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Saturday, Dec. 10, 2005
Host-nation support pact pared
Japan and the United States agreed Friday to extend a bilateral special accord on host-nation support for U.S. forces in Japan for two years and not the usual five due to the ongoing U.S. military realignment talks between the two nations.
Because the structure and activities of the U.S. forces here will change over the next several years, the two sides agreed to a shorter the extension of the agreement, a Defense Agency official told reporters.
Japan hopes to carry out a "drastic review" of the host-nation agreement that would include a large cutback in financial support, in two years when the two sides discuss the agreement's extension, the official said.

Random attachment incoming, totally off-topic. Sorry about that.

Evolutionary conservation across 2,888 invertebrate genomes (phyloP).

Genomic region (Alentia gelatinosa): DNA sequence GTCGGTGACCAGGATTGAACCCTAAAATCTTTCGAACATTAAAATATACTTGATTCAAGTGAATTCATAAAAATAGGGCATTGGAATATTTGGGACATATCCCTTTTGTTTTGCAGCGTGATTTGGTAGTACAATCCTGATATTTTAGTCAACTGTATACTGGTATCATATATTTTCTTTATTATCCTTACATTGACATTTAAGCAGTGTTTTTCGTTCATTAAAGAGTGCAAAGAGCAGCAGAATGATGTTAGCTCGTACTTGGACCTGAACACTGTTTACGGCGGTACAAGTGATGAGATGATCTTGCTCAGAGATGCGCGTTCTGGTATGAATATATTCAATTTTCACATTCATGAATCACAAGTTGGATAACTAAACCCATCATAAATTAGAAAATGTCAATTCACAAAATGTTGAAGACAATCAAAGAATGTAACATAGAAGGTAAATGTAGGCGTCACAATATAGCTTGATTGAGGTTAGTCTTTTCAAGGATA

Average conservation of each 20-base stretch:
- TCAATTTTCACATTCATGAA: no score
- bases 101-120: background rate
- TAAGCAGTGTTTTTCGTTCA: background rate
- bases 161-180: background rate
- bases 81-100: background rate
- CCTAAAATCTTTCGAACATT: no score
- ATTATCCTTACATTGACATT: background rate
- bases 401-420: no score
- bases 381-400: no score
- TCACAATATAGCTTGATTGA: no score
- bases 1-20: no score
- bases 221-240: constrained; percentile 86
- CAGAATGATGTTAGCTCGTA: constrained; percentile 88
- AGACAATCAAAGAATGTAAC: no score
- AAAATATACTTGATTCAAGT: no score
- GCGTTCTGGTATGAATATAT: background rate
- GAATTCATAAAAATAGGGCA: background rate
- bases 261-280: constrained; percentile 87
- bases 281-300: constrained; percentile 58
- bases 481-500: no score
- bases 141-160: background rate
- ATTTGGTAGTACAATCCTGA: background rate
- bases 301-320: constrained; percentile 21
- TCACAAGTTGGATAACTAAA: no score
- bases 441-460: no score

Japan will ask for Diet approval for the new agreement before the current agreement expires in March.
The two sides plan to ink the new deal next month.
Japan and the U.S. usually agree on the support agreement's extension by summer, but it was delayed this year due to differences of opinion.
"The U.S. has been asking Japan to increase the amount of support due to Washington's increasing defense budget," said a Foreign Ministry official who participated in the negotiations. "But Japan wanted to slash the fees due to its tight budget."
Of the 237.8 billion yen extended in host nation support this year, the special agreement pays the base salaries for nonmilitary workers and covers utilities.
The Japan-U.S. Status of Forces Agreement covers the costs for such facilities as housing, and health-care and welfare fees for the Japanese workers on the bases.
Japan is expected to reduce by "more than 10 percent" from the approximately 68.9 billion yen it is paying this year under SOFA for the facilities, the Defense Agency official said. The exact amount will be announced once the fiscal 2006 budget has been drafted, which is expected by the end of the month, the official said.